Isabelle Talkington, Northwest’s new wellness educator, is mainly focused on the Engage Violence Prevention Training, but is also working on preparations for future events and awareness months.
Future projects that Talkington will be involved in include Domestic Violence Awareness Month, sexual assault awareness month, the clothesline project, take back the night and more. Education and intersectionality are vital factors to this program.
Talkington said that her position and the Engage program wants to teach about campus violence. The Engage program also highly focuses on how substances, bias, discrimination, mental well-being and interpersonal violence intersect.
Generation Z is a huge source of excitement for Talkington in taking over this position. Talkington attended a webinar about Gen Z, and this gave her a positive outlook on her generation.
“We are gonna stand up for the things that we care about,” Talkington said. “We’re not gonna sit by and let things happen. Students want to see changes happen. They want to see our society continue to improve, and that’s really encouraging for me throughout this role.”
Talkington referenced 2021’s Missouri Assessment of College Health Behaviors. This survey allows Missouri college students to express their thoughts on how mental health problems, substances and personal violence by those in power affect their well-being. This survey further proved Talkington’s belief in Gen Z’s crave for change.
“Around 92% of students say that they would want someone to do something if they thought that they were gonna be harmed by another person,” Talkington said. “And 86% of students strongly agree or agree that they have a responsibility to the safety of others. I mean, that’s really promising. And so I think that’s been very encouraging about this job.”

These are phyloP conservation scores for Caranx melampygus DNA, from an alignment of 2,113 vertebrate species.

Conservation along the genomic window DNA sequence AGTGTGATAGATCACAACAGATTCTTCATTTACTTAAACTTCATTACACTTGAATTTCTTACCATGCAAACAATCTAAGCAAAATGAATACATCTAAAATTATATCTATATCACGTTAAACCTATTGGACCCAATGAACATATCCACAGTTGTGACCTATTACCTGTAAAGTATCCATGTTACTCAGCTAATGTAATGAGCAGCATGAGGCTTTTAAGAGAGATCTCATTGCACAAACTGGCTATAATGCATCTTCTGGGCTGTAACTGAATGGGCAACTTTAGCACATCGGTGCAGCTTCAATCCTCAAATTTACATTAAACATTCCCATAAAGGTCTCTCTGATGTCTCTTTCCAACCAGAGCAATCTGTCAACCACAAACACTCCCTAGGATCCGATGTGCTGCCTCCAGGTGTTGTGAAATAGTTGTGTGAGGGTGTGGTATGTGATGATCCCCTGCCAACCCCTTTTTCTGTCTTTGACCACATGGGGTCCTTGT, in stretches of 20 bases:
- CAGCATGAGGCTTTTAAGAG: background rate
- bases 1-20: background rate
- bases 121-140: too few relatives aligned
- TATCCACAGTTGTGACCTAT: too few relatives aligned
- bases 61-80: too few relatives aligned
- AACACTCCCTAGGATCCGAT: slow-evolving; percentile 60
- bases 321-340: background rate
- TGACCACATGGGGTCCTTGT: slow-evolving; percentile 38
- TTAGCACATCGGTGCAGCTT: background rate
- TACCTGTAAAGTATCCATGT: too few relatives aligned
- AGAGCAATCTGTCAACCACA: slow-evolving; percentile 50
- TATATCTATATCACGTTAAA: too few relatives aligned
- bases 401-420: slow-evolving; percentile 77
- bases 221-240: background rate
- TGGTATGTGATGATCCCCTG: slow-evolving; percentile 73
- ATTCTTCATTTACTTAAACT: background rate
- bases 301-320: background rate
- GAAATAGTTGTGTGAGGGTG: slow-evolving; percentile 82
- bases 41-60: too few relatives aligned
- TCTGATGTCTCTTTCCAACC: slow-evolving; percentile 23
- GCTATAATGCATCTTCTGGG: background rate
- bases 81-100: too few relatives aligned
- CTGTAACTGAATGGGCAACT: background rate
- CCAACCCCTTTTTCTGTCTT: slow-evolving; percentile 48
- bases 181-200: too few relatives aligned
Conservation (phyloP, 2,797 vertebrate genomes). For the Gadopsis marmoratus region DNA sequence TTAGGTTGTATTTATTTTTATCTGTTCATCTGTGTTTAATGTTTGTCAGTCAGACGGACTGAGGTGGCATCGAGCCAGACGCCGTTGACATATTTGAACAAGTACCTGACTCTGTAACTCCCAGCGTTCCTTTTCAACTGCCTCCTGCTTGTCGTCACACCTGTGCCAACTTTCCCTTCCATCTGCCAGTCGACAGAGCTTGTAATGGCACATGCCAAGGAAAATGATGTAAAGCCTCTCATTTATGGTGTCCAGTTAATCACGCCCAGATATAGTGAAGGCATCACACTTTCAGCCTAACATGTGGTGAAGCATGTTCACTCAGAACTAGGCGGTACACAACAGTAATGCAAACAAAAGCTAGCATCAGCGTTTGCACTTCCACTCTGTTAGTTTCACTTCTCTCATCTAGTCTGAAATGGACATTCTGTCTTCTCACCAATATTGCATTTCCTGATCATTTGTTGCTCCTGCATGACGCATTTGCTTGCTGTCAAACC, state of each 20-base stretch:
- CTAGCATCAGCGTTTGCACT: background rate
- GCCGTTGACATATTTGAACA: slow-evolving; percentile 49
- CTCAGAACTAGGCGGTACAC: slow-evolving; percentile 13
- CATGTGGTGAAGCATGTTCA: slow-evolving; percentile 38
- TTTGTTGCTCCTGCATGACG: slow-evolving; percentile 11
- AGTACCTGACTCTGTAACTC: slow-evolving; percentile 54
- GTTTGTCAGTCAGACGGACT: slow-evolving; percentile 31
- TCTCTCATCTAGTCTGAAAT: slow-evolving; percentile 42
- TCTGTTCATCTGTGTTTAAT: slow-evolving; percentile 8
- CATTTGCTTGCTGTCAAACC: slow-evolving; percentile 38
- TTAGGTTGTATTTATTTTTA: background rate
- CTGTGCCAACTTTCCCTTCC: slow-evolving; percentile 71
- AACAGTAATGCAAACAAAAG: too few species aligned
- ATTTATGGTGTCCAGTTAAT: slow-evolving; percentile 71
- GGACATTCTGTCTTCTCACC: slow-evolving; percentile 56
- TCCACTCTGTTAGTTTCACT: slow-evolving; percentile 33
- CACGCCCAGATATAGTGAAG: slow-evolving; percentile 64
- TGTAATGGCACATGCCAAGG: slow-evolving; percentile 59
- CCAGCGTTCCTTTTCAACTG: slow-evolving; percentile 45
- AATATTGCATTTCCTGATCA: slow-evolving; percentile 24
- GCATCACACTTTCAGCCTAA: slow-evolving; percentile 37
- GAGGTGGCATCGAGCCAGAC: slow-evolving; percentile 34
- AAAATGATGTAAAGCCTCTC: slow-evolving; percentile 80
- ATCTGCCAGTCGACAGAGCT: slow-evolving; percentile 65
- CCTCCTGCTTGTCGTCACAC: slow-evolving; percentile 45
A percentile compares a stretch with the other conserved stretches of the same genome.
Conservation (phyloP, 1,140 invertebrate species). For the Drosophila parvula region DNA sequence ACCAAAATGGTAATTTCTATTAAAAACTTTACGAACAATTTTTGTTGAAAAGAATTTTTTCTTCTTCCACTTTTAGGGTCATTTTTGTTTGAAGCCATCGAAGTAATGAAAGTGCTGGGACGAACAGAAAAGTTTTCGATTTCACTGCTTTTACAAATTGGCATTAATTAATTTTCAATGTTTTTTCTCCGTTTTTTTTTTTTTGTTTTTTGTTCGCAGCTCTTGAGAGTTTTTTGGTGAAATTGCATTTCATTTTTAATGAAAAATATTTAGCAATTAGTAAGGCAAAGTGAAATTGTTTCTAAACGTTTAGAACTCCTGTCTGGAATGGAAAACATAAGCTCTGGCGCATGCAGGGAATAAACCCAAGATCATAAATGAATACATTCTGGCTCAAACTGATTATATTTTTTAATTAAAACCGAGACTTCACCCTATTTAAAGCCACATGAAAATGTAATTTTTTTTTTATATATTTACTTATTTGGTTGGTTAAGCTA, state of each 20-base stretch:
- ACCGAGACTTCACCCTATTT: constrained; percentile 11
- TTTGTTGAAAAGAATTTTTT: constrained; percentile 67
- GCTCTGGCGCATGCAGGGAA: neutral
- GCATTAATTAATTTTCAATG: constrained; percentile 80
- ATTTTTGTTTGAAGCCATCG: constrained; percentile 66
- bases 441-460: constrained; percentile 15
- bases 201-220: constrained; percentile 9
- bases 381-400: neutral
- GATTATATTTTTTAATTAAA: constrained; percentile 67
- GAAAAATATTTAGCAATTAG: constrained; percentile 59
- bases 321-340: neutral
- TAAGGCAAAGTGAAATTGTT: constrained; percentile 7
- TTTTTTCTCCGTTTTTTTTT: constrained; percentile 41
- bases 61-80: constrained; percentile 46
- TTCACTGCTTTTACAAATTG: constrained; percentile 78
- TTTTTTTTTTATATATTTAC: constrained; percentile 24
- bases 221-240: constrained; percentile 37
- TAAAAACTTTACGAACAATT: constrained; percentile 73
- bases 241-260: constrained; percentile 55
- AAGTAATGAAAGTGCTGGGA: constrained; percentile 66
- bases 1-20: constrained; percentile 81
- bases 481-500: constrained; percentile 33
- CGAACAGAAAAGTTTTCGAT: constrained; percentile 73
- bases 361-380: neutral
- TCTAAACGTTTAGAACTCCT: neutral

After an optional online introductory module, Engage has overview training. This overview training gives the trainee example scenarios of the four sections: interpersonal violence, bias and discrimination, alcohol and other drugs and mental well-being. With each example scenario, the training gives the trainee the basic information for each section. The fall 2023 semester will have more in-depth trainings for each section.
The C.A.R.E.S. acronym, which stands for: create a distraction, act directly, refer to a helpful resource, enlist others or stop and act later, can be used to help prevent violence in everyday life.
Other than C.A.R.E.S., Talkington said that one can be aware, trust their gut when it says to let someone know that something happened or to be vocal about something. She said other simple things one can do to prevent violence include stopping someone else's argument by breaking the tension, stopping any bigoted jokes or making sure everyone is OK in a different room if you hear a ton of yelling. Students may also contact Talkington to learn how to become a facilitator and bring change to campus.
“Be the person that you want others to be in this community,” Talkington said. “What do you need to feel safe? And how can you do that for other students?”
Talkington said the Engage program also focuses on not shaming people, but rather educating people on how to be a more active preventer in the future. Someone’s own safety is also important to keep in mind when preventing violence.
“But of course, make sure you’re safe,” Talkington said. “If you haven’t acted in the past, that’s definitely OK. You need to (know), how we can be better in the future. You have to do what is comfortable for you and what’s safe for you.”
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